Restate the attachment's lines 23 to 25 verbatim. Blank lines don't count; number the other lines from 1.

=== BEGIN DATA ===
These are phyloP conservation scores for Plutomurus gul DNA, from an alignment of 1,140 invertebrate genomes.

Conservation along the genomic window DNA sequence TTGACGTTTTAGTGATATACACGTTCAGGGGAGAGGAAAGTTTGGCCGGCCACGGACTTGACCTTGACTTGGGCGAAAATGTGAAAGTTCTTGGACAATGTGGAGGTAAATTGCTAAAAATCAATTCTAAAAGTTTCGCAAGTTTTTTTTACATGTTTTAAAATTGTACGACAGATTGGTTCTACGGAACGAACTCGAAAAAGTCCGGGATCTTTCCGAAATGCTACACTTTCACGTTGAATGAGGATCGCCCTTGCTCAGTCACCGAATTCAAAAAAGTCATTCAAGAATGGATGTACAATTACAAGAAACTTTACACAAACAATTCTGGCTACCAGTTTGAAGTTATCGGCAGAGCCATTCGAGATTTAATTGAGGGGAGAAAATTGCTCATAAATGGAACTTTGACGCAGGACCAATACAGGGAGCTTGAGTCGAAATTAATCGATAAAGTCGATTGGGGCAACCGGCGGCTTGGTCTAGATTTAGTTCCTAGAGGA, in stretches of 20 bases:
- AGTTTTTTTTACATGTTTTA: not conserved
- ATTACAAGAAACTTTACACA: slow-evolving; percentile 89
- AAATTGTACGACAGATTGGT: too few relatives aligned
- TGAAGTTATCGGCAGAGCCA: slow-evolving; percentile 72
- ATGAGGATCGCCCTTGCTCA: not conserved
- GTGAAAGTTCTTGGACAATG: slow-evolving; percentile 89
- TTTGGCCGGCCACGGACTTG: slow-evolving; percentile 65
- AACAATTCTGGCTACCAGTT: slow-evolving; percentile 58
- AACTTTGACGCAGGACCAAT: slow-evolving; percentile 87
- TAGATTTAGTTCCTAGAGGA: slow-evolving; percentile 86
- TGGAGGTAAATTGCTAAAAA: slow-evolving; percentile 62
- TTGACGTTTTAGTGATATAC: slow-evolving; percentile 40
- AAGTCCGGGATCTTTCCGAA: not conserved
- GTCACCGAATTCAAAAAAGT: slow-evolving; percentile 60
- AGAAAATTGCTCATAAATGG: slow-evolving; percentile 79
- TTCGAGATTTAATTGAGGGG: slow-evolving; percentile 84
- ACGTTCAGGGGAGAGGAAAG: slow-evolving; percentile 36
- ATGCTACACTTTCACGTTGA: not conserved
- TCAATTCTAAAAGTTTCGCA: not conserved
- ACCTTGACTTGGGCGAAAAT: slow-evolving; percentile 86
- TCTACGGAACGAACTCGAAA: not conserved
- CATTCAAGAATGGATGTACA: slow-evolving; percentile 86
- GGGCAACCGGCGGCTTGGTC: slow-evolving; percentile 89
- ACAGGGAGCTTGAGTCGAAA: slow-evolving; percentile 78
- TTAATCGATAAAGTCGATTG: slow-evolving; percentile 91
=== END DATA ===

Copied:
- TCTACGGAACGAACTCGAAA: not conserved
- CATTCAAGAATGGATGTACA: slow-evolving; percentile 86
- GGGCAACCGGCGGCTTGGTC: slow-evolving; percentile 89